As indicated above, the leading role played in and technical and financial support provided through the NDC Partnership is an important example of Dutch support for the development of national strategies in partner countries. Through the NDC Partnership, partner countries are supported with increased access to the resources, expertise and tools they need to develop and implement their NDCs and combat climate change.

The Netherlands believes that the climate challenge can only be resolved through an effective collaboration between all relevant social actors, each of which has a unique role to play. The climate interventions of the Netherlands works with alliances with the private sector, knowledge institutes/networks, non-governmental organisations (NGOs) and multilateral organisations.

The multilateral architecture is key in the creation of an effective mix of climate finance delivery instruments. The Netherlands has traditionally been an active supporter and funder of the multilateral institutions, which play an increasingly important role in climate action. The Netherlands also contributes to climate change-specific multilateral funds.

The action, knowledge and financial resources of the private sector and knowledge institutes are also necessary to succeed in the transformative change required for low-emissions, climate-resilient development. The Netherlands has thus set up a number of collaborations with the private sector focusing on climate-smart infrastructure, water, food systems and energy. Increasingly, it has also approached such challenges in an integrated manner, for instance in the newly established Dutch Fund on Climate and Development.

The Netherlands also works closely with civil society in implementing its climate-related activities. Civil society offers the creativity, access and mobilising power to address complex challenges like climate change. Through the Power of Voices programme, various new collaborations and partnerships with civil society organisations have launched in early 2021 to strengthen their advocacy and promote climate-resilient pathways that are both just and locally led.

All infrastructure projects are required to be subjected to and present an elaborate Environmental and Social Impact Assessment (ESIA). In the case of a negative outcome, and no mitigating measures can be taken, the project will not be approved.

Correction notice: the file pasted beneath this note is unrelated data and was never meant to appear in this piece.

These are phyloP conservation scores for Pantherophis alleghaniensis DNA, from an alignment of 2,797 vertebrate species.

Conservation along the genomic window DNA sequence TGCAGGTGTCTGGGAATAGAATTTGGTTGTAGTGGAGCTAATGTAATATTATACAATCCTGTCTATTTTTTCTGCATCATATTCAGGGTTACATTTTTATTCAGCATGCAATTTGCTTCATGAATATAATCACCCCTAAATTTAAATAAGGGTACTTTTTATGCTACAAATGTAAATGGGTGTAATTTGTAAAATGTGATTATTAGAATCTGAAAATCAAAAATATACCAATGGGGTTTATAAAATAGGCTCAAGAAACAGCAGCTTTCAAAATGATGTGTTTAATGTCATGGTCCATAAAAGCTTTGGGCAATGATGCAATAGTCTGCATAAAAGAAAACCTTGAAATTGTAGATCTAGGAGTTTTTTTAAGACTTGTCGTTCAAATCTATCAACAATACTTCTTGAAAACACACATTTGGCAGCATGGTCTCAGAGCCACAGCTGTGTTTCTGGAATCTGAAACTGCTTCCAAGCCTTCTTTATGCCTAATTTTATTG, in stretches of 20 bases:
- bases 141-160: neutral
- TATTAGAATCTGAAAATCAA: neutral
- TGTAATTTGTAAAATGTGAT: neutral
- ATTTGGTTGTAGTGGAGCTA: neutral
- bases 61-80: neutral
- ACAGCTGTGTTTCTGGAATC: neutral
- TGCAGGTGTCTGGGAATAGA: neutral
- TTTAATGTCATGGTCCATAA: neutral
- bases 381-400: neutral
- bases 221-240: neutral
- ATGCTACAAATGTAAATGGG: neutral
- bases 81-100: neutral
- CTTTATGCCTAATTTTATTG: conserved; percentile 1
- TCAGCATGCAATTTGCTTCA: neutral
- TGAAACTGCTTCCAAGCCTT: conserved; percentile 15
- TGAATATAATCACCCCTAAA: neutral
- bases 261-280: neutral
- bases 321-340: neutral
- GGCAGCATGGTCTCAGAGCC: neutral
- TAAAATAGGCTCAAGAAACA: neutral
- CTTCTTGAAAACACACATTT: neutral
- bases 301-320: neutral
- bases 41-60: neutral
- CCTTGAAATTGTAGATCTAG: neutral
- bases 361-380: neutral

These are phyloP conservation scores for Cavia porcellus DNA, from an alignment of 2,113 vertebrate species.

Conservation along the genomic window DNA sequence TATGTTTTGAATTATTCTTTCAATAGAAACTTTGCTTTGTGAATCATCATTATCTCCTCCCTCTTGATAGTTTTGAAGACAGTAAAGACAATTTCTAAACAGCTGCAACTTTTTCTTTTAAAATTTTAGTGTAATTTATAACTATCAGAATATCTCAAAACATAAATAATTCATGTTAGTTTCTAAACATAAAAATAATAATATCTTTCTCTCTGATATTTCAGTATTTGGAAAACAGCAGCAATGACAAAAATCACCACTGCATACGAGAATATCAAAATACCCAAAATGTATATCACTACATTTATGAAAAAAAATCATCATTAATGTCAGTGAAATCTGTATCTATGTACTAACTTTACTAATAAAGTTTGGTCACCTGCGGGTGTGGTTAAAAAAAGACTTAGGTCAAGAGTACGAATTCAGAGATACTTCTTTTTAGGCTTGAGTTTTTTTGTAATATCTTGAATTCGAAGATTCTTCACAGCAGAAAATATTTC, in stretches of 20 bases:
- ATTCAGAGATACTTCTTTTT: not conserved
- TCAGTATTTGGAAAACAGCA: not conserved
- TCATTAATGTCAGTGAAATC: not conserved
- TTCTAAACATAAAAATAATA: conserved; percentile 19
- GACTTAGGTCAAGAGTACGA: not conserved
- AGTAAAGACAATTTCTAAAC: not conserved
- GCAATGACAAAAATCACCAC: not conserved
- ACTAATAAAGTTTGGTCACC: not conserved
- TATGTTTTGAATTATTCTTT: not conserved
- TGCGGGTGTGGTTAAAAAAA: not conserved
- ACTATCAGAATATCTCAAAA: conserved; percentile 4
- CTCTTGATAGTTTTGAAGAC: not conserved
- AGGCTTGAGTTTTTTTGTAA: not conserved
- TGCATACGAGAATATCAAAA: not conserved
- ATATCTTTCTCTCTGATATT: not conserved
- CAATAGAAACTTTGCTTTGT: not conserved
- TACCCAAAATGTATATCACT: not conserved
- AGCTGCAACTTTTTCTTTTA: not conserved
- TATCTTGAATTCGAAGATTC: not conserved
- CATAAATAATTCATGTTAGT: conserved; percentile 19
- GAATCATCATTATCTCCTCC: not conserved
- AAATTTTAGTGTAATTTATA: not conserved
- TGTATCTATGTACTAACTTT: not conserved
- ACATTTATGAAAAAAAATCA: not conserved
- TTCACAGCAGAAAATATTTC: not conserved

The Dutch government has phased out bilateral financial support for coal, and for exploration and development of new oil and gas reserves as of 2020.

At the moment, the Ministry of Foreign Affairs is in the process of extending two of its main infrastructure programmes (Develop2Build and Development Related Infrastructure Investment Vehicle - DRIVE). The new phases will contain a more extensive greening component for which additional finance will also be made available.

Important commitments made include:

  • EUR 120 million contribution to the Green Climate Fund for the period 2020-23.  

  • EUR 55 million contribution to the Least Developed Countries Fund (LDCF) for the period 2018-22. 

  • EUR 83.6 million contribution to the Global Environment Fund (GEF-7) for the period 2018-22. 

  • USD 10 million to the Climate Investment Funds (CIF) for the 2021 COVID-19 TA Response Initiative for green and resilient economic recovery. 

  • EUR 10.9 million for the NDC Partnership, including its Climate Action Enhancement Package, for the period 2018-20. 

  • EUR 160 million to the Dutch Fund for Climate and Development for the period 2019-24. The Fund aims to attract and deploy public and private capital in well-designed and impactful climate-relevant projects, in particular for climate adaptation. 

  • EUR 15 million to the Central African Forest Initiative supporting Central African countries with high forest cover to implement the Paris Agreement on Climate Change, fight poverty and fulfil the post-2020 biodiversity framework. 

  • EUR 29 million to IDH (The Sustainable Trade Initiative) to support the development of sustainable landscapes (natural resource base linked to agri-value chains). 

  • EUR 38.5 million to the World Bank’s Regional Off-grid Electrification Project in the Sahel for the period 2019-26. 

  • EUR 35.6 million for the AGRI3 Fund for the period 2020-39. The Fund aims to provide guarantees to commercial banks and other financial institutions to mobilise financing by de-risking and catalysing transactions that create sustainable, deforestation-free agricultural supply chains. 

  • A total of about EUR 220 million to strengthen civil society organisations active in lobby and advocacy in the areas of climate (justice), nature, biodiversity and sustainable/resilient WASH and food security. 

On top of these large commitments, the Netherlands supports innovative, interdisciplinary initiatives such as the Global Innovation Lab on Climate Finance, the Climate and Development Knowledge Network and the Mobilising More for Climate programme. 

Support for Small Island Developing States (SIDS) is channelled through contributions to multilateral climate funds.  

Geographical focus is on the focus regions in the Dutch development co-operation and on river basins in Africa and the Middle East. In addition, the Netherlands supports a scholarship programme for SIDS to strengthen their capacity in the water sector to cope with the effects of climate change. The IHE Delft Institute for Water Education supports capacity building in the water sector in developing countries through education, research and partnerships (knowledge networking) programmes. Climate change is an integral part the programmes.  

The Netherlands did not report activities in this area.